I might let you have a room or two.
I like it, says God. I’ll take the two. You might decide to give me more some day. I can wait, says God.
I’d like to give you more, but it’s a bit difficult.
I need some space for me.
I know, says God, but I’ll wait; I like what I see.
Hmm. Maybe I can let you have another room.
I really don’t need that much.
Thanks, says God. I’ll take it. I like what I see.
I’d like to give you the whole house, but I’m not sure.
Think on it, says God; I would not put you out. Your house would be mine and my son would live in it. You’d have more space than you’ve ever had before.
I don’t understand at all.
I know, says God, but I can’t tell you about that. You have to discover it for yourself. That can only happen if you let me have the whole house.
A bit risky, I say.
Yes, says God, but try me.
I’m not sure. I’ll let you know.
I can wait, says God. I like what I see.
Christmas is unbelievable. God taking the form of a human baby, excluded from society, sleeping with the cattle. Yet this story, this truth, this light breaking in to our world – this is the good news of God; that finally, here is the answer to all our questions.
Sunday, December 24, 2006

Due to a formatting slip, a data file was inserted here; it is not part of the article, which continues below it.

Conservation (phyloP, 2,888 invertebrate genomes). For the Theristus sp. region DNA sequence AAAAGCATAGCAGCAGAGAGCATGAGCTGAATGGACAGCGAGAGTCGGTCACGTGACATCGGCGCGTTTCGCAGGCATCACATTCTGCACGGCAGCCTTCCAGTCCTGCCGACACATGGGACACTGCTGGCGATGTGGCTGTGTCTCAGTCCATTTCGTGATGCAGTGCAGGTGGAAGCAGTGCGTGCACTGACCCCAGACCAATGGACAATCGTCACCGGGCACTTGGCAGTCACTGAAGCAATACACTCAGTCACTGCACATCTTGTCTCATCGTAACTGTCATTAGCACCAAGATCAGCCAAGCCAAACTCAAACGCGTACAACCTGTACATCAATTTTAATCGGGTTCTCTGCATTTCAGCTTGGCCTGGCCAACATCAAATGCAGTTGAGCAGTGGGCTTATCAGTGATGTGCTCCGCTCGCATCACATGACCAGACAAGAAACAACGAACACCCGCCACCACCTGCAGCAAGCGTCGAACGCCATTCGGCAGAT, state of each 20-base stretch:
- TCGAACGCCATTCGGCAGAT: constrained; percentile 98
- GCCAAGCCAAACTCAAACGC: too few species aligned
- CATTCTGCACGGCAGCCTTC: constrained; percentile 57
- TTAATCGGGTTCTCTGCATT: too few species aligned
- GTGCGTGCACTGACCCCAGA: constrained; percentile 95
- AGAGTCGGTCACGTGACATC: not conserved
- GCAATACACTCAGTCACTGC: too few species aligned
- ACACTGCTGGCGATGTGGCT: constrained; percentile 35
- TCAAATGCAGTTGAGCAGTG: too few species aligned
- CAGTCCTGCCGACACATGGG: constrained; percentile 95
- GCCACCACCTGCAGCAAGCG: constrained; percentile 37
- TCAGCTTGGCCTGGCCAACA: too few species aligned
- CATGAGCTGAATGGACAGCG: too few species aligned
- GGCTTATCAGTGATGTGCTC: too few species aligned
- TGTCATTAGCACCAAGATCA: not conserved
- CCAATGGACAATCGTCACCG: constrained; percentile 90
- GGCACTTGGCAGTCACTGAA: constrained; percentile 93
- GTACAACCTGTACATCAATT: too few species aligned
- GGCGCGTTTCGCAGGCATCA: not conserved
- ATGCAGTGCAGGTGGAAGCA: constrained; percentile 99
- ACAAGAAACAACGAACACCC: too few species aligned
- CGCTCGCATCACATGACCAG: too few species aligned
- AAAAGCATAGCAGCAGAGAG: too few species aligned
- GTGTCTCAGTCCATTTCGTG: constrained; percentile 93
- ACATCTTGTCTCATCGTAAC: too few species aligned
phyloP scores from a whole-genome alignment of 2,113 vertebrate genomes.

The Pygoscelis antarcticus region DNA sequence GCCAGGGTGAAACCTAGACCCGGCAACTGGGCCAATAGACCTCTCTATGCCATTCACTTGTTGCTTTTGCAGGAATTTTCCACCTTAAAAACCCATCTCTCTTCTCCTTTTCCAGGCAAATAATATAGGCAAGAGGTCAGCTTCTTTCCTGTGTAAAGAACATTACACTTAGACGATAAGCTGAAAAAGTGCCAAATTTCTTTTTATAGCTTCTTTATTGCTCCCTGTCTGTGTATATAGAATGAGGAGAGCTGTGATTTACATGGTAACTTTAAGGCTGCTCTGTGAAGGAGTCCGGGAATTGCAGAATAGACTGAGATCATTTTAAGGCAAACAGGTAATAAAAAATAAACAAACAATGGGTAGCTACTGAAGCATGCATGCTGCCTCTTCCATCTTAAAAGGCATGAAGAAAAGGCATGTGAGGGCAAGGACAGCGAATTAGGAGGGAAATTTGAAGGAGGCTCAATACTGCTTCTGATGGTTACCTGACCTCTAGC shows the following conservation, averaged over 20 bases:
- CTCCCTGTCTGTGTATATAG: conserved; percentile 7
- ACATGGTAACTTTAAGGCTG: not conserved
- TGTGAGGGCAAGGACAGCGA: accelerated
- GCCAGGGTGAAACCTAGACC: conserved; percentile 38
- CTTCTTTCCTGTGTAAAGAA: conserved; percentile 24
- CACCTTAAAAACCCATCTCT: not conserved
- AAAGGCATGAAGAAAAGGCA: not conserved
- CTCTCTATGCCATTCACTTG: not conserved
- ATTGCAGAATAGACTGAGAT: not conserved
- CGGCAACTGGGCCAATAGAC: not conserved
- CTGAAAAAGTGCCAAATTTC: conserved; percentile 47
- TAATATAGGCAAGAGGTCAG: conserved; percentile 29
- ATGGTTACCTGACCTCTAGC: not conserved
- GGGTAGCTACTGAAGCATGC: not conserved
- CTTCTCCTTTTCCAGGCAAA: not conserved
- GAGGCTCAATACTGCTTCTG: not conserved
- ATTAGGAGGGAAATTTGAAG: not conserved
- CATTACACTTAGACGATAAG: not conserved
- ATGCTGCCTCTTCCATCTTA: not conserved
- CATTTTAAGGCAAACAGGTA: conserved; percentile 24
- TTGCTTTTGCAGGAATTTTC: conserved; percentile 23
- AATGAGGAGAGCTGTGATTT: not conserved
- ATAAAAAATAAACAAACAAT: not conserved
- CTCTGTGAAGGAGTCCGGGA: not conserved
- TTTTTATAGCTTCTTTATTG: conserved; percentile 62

That was the good news.
The other news - not sure it is 'bad', but it's definitely different - is here (HT internetmonk.com). At my clergy support group the other day, the distinction was raised between 'being a priest' and 'being an incumbent' - and how the workload of the latter drives out the workload of the former (a sort of Gresham's Law of Ministry). "How can someone spiritually shepherd hundreds?" - indeed.
The idea of just abandoning Church and getting on with being Christian can be very attractive, even if it's not something I plan on doing any time soon myself. For one thing, I can't imagine ever doing without communion on a Sunday, and gathering together with other people for the same purpose (doesn't need a church building - but I think they're inevitable). Yet there is certainly something in that post that needs to be heard.
Saturday, December 23, 2006